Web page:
Banking gains edge ISEQ higher
Irish shares edged higher yesterday, in line with other European markets, with financials standing out as a strong spot even as ISEQ heavyweight CRH dipped.
The Iseq Overall Index added 0.3pc to close at 3,056.5 points.
Bank of Ireland led the list of gainers, soaring over 9pc to 87c, amid massive trading volumes as fund managers added to their positions ahead of the stock's inclusion in the MSCI Standard Index from yesterday evening.
Rival Allied Irish Banks added 4.7pc to 94c amid increased optimism surrounding the auction of its Polish unit Bank Zachodni as more prospective buyers crawled out of the woodwork.
Irish Life & Permanent was also in demand, rising 2.4pc to €1.64, as investors grew increasingly confident that the group would be able to lead consolidation among second-tier lenders.
Index heavyweight CRH dipped 0.5pc to €18.99 as it succumbed to a bout of mild profit-taking from recent gains.
Irish Continental Group slipped 1.6pc to €15.10 as investors mulled signs of tension between the group and its largest shareholders, the Moonduster consortium. Moonduster effectively shot down a move by the group last week to seek an investor mandate to pursue a rights issue to fund potential deals.
Meanwhile, the pan-European FTSE Eurofirst 300 index rose 1.1pc, with analysts pointing to supportive economic data, notably from the United States on Friday.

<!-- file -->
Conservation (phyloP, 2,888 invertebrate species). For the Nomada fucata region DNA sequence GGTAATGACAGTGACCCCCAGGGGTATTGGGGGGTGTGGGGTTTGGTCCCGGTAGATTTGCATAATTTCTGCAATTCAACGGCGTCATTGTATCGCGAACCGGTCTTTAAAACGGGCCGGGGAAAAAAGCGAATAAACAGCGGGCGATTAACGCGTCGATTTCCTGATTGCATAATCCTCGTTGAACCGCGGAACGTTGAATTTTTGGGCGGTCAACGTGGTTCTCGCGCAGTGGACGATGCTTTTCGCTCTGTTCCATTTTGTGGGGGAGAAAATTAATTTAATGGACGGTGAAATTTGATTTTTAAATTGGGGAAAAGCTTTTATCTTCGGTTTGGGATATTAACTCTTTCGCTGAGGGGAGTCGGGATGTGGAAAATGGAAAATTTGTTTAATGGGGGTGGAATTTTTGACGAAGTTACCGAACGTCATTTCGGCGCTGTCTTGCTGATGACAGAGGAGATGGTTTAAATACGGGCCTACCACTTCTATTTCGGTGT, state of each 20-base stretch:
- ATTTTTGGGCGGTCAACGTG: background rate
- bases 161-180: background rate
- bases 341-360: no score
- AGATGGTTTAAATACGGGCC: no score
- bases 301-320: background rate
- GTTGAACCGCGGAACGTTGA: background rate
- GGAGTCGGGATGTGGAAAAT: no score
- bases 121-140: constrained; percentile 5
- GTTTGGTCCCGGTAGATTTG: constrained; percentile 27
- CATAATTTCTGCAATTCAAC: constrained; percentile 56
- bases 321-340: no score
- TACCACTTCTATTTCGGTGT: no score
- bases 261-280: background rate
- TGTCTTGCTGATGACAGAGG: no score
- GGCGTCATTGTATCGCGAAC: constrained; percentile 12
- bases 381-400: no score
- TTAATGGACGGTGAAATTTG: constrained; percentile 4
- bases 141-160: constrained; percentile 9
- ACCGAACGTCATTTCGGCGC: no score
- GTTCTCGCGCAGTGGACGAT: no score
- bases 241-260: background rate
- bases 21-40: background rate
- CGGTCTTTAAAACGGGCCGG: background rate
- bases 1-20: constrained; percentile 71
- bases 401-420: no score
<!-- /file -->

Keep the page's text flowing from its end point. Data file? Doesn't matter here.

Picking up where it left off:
"Consumer sentiment is better and we're just a few weeks away from the Q2 reporting season, for which the indications are very healthy for the market," said Christian Stocker, strategist at UniCredit Global Research in Munich, Germany.
Sentiment was further boosted by data yesterday that showed eurozone industrial output surged more in April than in any month in almost two decades, bolstering the view that economic recovery could be gathering pace.
Banks were among the biggest gainers, continuing a recovery of recent days. News that Moody's had cut Greece's credit rating came after the European markets' close.
Insurer AXA rose 3.7pc in Paris after it confirmed it was in talks with Resolution on the sale of its British life arm.
BP stayed volatile, falling 9.3pc to its lowest close since 1997 as it came under increasing pressure from US President Barack Obama.
The company may decide to cut or defer its second-quarter dividend as it faces a massive bill for clean-up and compensation. BP shares are down more than 46pc from a mid-April peak. Other oils were higher, however, boosted by a rising crude price, with a weaker dollar, which also supported metals prices. (Additional reporting, Bloomberg)